Category Archives: school

Jana, PhD

Yesterday I finished those last final steps to doctorhood.  Afterwards it was more than surreal to walk out of the Administration Building and across the quad, recalling the time just over 20 years ago that I first walked across that same space…at the beginning of my freshman year at UCI.   So today when I walk across the stage to be hooded by my adviser, it will be the close of a long and circuitous journey that began in 1989 when I aimed to become a physician because of my medical history, and ended when I became a professional historian who researches the history of medicine.

Being a doctor doesn’t make me feel any smarter or more worthy.  Instead, it’s a testament to the fact that I persisted and knew when to call something “good enough” to be finished (after 35 years of school, one would think that it was definitely time).

As I thought about all that’s happened to bring me to this point in my life, one small story from nearly three decades ago stood out in my mind.  I was 13 and was nearing the end of my chemotherapy treatments for bone cancer.  There were warnings given to me and my parents that the treatments would have cognitive side-effects, including memory loss.

Yet that spring, as an ailing 8th-grade cancer patient wearing a wig and walking on crutches, I won my school spelling bee.  I then went on to the district level and won that match, and moved on to the state championships.

The details of that experience are dim in my mind now.  I would imagine that it must have been tedious for the audience to watch me stand up and use crutches to walk to the microphone each time I had to spell a word.  Or perhaps the judges allowed me to remain seated for the competitions because of my limited mobility?  I don’t remember.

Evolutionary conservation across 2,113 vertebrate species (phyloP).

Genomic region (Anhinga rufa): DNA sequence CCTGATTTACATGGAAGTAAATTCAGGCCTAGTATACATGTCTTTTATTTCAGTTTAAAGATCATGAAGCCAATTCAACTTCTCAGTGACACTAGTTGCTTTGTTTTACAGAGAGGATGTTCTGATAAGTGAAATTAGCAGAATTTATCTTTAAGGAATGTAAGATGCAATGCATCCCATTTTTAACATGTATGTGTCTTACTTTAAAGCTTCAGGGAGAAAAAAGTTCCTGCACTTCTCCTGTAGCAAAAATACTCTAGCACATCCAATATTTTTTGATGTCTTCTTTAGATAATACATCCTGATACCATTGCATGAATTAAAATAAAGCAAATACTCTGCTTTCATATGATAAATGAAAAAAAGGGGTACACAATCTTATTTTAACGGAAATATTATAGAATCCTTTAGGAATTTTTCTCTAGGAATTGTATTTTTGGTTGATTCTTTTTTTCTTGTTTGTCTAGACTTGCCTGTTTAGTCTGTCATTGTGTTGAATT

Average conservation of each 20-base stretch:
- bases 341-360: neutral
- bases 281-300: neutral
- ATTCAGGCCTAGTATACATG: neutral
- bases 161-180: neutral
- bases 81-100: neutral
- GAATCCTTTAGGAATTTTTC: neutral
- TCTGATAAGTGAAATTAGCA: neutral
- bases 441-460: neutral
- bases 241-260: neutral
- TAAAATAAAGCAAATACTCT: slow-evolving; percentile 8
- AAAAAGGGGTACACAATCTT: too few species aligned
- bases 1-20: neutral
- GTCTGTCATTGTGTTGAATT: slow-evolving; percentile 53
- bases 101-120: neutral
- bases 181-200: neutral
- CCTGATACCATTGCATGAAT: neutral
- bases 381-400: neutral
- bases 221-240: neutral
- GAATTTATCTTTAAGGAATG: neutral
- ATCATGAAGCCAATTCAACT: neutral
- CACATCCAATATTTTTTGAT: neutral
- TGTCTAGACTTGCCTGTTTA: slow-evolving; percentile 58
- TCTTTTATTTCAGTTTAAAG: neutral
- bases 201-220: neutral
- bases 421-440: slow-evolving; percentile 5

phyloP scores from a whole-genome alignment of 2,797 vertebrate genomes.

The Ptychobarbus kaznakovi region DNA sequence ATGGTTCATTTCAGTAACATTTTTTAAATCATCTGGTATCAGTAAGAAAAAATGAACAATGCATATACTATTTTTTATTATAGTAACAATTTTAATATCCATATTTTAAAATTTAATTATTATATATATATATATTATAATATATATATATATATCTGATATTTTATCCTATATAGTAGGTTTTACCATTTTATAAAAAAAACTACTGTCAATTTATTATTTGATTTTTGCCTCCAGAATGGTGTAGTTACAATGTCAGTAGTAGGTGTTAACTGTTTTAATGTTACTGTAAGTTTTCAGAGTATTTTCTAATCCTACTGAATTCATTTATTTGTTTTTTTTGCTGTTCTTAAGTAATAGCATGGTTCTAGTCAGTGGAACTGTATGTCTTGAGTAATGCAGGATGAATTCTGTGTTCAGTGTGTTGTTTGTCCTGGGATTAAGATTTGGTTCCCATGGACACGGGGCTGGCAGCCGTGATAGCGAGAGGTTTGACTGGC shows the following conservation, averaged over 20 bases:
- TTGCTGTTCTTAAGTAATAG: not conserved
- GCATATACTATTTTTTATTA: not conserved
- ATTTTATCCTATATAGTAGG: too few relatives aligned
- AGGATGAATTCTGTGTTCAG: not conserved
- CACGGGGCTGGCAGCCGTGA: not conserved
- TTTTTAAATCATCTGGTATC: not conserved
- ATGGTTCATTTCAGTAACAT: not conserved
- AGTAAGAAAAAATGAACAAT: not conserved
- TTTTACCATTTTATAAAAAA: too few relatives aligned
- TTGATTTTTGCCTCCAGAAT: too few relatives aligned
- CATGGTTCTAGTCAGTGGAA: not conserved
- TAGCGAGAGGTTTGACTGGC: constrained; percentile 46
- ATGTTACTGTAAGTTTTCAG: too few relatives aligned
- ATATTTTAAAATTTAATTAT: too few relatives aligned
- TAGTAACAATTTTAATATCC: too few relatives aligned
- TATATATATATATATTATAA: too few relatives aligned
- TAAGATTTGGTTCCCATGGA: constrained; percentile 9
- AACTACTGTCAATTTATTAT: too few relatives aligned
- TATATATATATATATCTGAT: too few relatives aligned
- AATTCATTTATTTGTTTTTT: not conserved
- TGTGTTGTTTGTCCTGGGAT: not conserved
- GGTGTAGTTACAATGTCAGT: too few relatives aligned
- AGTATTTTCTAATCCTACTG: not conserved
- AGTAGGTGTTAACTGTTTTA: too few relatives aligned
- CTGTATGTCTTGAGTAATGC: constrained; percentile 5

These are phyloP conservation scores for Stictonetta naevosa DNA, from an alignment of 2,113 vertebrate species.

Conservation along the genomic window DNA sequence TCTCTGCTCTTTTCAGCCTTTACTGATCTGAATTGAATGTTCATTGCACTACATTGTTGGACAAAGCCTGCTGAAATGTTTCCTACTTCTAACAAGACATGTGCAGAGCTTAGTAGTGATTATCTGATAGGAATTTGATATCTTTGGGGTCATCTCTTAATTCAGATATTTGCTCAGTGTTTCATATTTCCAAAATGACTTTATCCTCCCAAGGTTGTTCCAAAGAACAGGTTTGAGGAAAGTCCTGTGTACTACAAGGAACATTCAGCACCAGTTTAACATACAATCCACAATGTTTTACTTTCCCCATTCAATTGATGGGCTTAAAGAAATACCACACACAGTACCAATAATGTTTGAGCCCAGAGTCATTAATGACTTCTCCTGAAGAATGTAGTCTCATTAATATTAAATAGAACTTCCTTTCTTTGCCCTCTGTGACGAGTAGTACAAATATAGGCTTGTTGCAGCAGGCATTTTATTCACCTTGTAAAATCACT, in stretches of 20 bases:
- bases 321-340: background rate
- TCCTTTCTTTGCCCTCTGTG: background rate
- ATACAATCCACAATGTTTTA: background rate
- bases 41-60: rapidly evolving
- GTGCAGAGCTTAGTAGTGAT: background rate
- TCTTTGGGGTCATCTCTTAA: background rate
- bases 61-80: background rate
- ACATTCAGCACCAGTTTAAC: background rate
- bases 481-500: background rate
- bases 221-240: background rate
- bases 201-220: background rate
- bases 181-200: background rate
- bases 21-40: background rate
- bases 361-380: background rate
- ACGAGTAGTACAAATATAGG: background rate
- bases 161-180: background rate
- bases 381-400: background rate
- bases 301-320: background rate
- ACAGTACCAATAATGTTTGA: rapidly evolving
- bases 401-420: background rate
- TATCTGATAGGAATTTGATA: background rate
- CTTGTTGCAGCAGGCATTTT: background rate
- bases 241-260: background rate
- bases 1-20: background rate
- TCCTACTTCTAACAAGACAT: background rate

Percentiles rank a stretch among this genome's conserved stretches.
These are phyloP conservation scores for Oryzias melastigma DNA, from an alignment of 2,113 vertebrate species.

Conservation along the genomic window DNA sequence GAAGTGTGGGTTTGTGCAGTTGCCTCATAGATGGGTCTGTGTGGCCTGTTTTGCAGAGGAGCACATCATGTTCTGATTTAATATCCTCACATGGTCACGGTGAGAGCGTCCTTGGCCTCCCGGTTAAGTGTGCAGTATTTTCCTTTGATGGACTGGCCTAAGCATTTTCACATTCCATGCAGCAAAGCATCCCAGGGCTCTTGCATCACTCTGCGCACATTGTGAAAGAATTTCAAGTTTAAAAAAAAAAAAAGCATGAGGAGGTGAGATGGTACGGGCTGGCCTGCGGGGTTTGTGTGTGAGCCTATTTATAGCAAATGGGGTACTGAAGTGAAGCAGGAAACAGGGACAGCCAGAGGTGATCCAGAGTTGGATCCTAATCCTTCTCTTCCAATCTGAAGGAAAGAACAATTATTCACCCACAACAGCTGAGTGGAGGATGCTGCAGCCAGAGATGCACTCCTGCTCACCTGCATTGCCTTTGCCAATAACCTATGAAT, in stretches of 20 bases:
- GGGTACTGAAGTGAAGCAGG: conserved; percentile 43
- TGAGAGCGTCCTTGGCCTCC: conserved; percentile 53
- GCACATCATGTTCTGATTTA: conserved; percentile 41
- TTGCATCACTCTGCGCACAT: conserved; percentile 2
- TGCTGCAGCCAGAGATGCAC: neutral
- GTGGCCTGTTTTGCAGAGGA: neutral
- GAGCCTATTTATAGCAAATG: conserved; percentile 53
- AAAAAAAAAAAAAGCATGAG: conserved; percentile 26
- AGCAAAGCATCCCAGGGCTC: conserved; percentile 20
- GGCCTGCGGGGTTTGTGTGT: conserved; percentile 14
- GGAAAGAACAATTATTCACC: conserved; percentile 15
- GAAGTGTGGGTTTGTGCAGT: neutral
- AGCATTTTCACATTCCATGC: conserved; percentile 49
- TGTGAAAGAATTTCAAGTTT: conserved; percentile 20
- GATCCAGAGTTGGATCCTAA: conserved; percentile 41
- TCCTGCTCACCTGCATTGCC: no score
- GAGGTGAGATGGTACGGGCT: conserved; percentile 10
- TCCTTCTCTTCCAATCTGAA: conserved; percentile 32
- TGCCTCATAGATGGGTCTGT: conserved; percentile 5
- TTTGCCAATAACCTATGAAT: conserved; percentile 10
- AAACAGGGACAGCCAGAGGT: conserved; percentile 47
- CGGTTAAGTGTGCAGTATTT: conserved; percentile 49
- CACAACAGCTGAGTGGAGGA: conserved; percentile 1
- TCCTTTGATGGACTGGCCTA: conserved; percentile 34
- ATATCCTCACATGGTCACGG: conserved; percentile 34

But even though the details are fuzzy, the thought that keeps bubbling up about that moment now, is one of persistence.  I just kept at it.  Kept doing my best at spelling each word slowly into the microphone whenever it was my turn.  I wasn’t thinking too hard about what I was doing, I was just doing it.  I didn’t let the doctors’ predictions or my own self-consciousness at being a one-legged-and-bald teenager bother me.  I just spelled.

Today I’ve got the urge to take that fragile-yet-determined 13 year-old me in my arms and tell her a few things…

I want to let her know that someday she’ll be walking confidently across a stage to earn another award because she worked hard at something, and kept at it even in complicated circumstances.  I want to tell her that she will be rejected the first time she applies for graduate school, and will be rejected from most schools the second time–but what matters most is that she found one match among the many attempts.  I want to tell her that during her years of coursework she will sleep less than those years when she was caring for a newborn, but that she ought to get up when that alarm rings anyways.  I want to warn her about how tough it will be to TA and tutor and do odd jobs to pay her tuition, but remind her that she can do it even while keeping things balanced with mothering and gardening and researching.  And I’ll tell her that when she does have funding she ought to make sure to work and write everyday, that it’s a luxury she can’t take for granted. I want to explain to her that getting your PhD isn’t about doing things perfectly–often it’s about doing things as good as you can while facing down the fear of failure (oh, comprehensive oral exams, I am looking at you right now). I’ll leave some of the hardest parts out–about the drug-resistant infection that would persist for so many months that there were fears of losing her other leg and about the unraveling of her marriage. Instead, I’ll remind her that she will find true friends to support her through the long dark nights ahead, and remind her that there will always be roses (and roses and more roses).